We love to believe that our favorite players will play forever, but the truth is that at every position in football there’s a hard stopping age. An age that when a player reaches it, his skills have usually diminished to the point of uselessness. The running back position is a young man’s game, and when those players reach the ripe old age of 30, the story of their careers is over. Wide receivers can generally play until their mid 30s if they don’t take too many hits and are able to alter their game to one that relies on skills and smarts instead of speed. Quarterbacks however, can occasionally play into their 40s.
A pocket passer with a stout offensive line doesn’t take much physical abuse, and can therefore play a lot longer than players at most other positions who are grinding their bodies down on every play. Last year, only Matthew Stafford was in the top five in passing yardage and under 35 years old. Quarterbacks generally take longer to develop. They spend their first few years learning how to be a starter in the NFL and then hit their prime in their late 20s/early 30s. Right now there are five starting quarterbacks who will begin this season at 36 years or older: Tom Brady (41), Drew Brees (39), Eli Manning (37), Philip Rivers (36), and Ben Roethlisberger (36) (Josh McCown will also be 39 but it remains to be seen if he’ll be a starting quarterback). These quarterbacks, in the twilights of their careers, have been staples of the league since the early 2000s, but how much longer do they have? What does age 40 really mean for a quarterback?
In the history of the NFL there have been a total of only 19 quarterbacks that were on an NFL roster at age 40 or older. Fourteen of those players didn’t even start half of a season, and only three of them had worthwhile seasons.
Moon actually played five seasons in his 40s, but the only one that can be considered successful was in 1997 when he was 41. He started in all but two games and led the Minnesota Vikings to a 9-7 record, which earned them a Wildcard playoff berth. He then led them to a Wildcard win over the New York Giants before losing in the divisional round to the San Francisco 49ers. Moon went to the Pro Bowl that year and led the league in yards per game with 245. In his four other seasons over age 40 however, he went 8-11 in 19 starts.
Towards the end of Favre’s career, he made it a tradition to flirt with retirement for a few months before inevitably coming back for another season.
After his one-year stint with the New York Jets in 2008, the Vikings signed him for his age 40 season, which happened to be one of the best statistical years of Favre’s career. Favre led the Vikings to a 12-4 record and a first round bye in the NFC playoffs. After obliterating the Dallas Cowboys in the divisional round, the Vikings lost to the Saints in the NFC Championship, which ended on a Favre interception. He threw 33 touchdowns that season compared to only seven interceptions. He owned the best interception ratio in the league that season at 1.3, which was also by far the best of his career. Favre then made the mistake of coming back for another season that saw him throw only 11 touchdowns to 19 interceptions. He went 5-8 as a starter and then had to sit due to injury.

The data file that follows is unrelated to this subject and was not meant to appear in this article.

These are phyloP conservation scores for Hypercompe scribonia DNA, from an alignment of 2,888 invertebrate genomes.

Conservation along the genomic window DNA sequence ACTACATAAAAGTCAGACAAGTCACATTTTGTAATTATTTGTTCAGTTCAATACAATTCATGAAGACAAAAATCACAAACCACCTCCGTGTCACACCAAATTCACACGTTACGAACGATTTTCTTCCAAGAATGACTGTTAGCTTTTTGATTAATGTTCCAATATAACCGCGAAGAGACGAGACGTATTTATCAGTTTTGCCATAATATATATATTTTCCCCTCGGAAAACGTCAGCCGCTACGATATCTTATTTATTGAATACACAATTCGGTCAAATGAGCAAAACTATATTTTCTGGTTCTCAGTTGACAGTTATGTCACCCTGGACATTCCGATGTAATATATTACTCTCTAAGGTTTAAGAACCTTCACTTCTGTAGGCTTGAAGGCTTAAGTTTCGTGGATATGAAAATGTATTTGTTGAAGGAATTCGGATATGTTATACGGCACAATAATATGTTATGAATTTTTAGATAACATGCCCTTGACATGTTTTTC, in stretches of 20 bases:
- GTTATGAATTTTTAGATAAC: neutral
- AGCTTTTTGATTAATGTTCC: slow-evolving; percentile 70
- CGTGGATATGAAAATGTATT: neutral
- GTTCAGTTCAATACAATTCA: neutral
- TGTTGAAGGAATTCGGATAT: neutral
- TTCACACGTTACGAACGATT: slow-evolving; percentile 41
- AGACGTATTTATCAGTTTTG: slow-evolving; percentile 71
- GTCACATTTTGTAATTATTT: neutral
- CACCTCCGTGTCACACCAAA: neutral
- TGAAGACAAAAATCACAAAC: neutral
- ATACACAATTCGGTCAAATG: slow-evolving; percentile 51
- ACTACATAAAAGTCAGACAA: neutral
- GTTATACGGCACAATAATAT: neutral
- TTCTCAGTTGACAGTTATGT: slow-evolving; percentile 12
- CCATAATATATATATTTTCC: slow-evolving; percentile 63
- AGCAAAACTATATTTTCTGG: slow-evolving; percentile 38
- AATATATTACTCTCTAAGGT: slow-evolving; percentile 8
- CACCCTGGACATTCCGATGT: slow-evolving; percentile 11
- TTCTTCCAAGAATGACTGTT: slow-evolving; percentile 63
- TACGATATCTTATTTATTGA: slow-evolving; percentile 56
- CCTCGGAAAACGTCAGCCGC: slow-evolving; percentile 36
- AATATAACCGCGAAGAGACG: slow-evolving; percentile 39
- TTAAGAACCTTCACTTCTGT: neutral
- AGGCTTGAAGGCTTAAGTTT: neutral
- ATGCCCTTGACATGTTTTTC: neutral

Brady had an incredible age 40 season as recently as 2017. Last year he led the league in pass attempts and passing yards and had a passer rating of 102.7. He led the Patriots to the Superbowl for the eighth time in his career and came extremely close to winning it. If Tom Brady has another successful season in 2018, he’ll accomplish what no quarterback has managed to do before.
Brady fans will tell you he showed no signs of slowing down last season, but I beg to differ. Over his first ten games of 2017, he had six games where he threw for over 300 yards and only two total interceptions. Over his last six games however, he had zero 300+ yard games and six total interceptions. Of course, he did manage to throw for 500 yards in the Superbowl, but I doubt he’ll be able to get hyped up like that for every game of the regular season.
The writing is on the wall for all of our beloved aging quarterbacks. While they may not have shown a decrease in level of play last season, it’s coming soon. Most great quarterbacks don’t even make it to 40. Peyton Manning was a joke in his final season (age 39), and Joe Montana, Dan Marino and John Elway all retired at 38.
Let’s enjoy what we have left in Brady, Brees, Rivers, Roethlisberger and Manning, because all good things come to an end, and good things become very bad things after age 40.